The economy has been on the rise, but businesses are still conservative with their money and staff. Not long ago companies paid for experience; the longer you were with the company and in your position the more likely you were to get rewarded with a "promotion in place."  With these promotions there was an assumption that you were bringing value because of your experience and loyalty. This just isn't the case anymore. 

Today, employers expect value in the form of  tangible productivity.  Enter the "pay for performance" philosophy.  To get a promotion today you need to sell the fact that you can bring additional value to your employer and that you can fill a business need.  Standing out from the crowd isn't easy, but there are several things you can do right now to get you closer to that promotion.

How to Get a Promotion

1. Do Your Job Well

It all starts with your current responsibilities at work.  Set a solid foundation by doing your job well and earn a reputation as a "high performer." Here are a couple of things you can do to get on the right track and get noticed:

  • Set performance goals with your manager - make sure they feed into your department's goals, set measurable goals, and establish what "exceeding" your goals would mean.
  • Schedule regular performance conversations with your manager - seek feedback, ask for guidance and make sure you know how your performance is being perceived.

2. Brand Yourself

When opportunities arise you better be ready. Make sure your résumé is up to date. Consider hiring a service to check it and make suggestions for improvement, or ask someone in your HR department to give you advice. Don't forget to straighten up your public social media accounts. Google your name and make sure you know what others can see about you.

***Resume Tip

Once your résumé is up to date, create a second one.  Delete the content under each employer or job title section and rewrite it using a natural speaking voice, creating a short "elevator speech" for each section.  This will help you sound more polished for the phone or face-to-face interviews.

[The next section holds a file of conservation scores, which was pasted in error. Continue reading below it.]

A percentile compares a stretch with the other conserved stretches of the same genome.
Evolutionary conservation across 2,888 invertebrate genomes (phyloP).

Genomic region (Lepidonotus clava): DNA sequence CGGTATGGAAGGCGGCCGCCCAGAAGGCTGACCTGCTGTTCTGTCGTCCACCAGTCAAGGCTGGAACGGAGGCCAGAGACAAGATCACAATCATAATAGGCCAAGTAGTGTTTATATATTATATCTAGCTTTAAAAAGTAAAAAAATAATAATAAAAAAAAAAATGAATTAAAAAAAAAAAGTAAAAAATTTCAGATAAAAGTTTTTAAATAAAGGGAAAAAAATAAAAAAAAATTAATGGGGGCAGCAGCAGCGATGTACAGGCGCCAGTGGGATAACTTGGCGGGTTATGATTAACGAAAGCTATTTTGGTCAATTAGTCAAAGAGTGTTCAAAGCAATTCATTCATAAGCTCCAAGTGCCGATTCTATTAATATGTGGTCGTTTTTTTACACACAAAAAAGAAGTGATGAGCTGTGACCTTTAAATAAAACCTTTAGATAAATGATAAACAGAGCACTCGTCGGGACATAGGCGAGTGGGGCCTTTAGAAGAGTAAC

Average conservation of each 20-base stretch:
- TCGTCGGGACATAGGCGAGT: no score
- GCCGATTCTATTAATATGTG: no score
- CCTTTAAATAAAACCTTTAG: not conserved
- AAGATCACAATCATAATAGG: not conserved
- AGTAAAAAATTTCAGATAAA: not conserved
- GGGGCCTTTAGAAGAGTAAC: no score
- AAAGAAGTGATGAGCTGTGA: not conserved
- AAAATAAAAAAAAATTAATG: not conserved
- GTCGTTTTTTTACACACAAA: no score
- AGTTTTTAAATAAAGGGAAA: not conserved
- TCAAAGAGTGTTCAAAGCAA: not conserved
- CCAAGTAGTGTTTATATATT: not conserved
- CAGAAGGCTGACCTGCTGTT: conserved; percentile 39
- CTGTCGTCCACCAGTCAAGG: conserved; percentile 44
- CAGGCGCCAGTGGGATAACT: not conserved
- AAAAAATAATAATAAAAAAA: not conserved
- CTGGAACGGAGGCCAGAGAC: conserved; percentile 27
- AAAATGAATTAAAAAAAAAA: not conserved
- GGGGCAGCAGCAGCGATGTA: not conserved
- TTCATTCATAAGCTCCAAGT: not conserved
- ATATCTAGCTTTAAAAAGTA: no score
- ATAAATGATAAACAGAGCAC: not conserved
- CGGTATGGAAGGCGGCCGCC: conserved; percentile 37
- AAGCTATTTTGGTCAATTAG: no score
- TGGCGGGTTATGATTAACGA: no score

3. Get Guidance

Find out if your company has a mentoring program and get involved. Expand your network, start reaching out to the people in your company that are highly regarded and set up an informal coaching or mentoring relationship.

It's hard to put yourself out there and take bold actions, but think if the roles were reversed. Would you enjoy another employee approaching you as an expert and soliciting your advice on work, career and corporate politics? Sure! As long as that employee was authentic, thankful and offered to repay the favor in some way.

Start by buying the person a coffee and just learning more about them as a person and how they got to where they are today. Then, keep mixing in personal small talk and business. For good leaders, just being a mentor is rewarding. Many mentors report feeling as though they got more out of the experience than the mentee. If you keep the conversation a two-way street and learn about your mentor you will find ways to repay the favor.

4. Make it Known

If you want a promotion, you need to make sure that decision makers know what you aspire to. Don't overdo this one, but if you schedule a career conversation with your manager, he or she will take notice and should give you feedback and advice. If you apply for roles above your current level, management will be forced to pay attention and give you specific feedback. Leverage your mentor to fully understand the culture and politics at your company, as it pertains to applying for open roles or asking for a promotion.